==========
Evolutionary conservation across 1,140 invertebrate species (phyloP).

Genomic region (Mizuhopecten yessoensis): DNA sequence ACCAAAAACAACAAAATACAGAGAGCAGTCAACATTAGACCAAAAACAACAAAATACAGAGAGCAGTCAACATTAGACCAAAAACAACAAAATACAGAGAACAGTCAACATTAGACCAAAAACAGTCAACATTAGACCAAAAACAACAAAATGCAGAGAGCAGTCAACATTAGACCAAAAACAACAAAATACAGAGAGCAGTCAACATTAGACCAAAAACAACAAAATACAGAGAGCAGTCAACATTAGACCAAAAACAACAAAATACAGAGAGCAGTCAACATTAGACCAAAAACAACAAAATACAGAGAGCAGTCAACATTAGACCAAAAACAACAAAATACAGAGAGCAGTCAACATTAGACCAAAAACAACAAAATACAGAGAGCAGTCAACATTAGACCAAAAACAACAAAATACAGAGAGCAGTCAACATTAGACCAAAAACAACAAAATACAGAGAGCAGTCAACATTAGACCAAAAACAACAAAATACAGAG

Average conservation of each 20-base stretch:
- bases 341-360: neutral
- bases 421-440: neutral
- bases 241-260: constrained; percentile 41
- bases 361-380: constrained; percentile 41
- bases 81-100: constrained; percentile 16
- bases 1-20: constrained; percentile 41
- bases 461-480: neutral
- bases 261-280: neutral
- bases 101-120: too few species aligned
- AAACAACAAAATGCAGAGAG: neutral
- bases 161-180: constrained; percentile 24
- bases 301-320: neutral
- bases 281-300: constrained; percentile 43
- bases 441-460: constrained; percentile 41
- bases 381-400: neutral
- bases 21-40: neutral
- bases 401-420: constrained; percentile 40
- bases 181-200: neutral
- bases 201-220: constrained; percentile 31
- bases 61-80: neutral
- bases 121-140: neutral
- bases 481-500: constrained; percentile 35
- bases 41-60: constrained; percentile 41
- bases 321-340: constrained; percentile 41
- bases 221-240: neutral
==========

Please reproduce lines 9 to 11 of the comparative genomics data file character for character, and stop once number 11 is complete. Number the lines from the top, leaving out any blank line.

- bases 1-20: constrained; percentile 41
- bases 461-480: neutral
- bases 261-280: neutral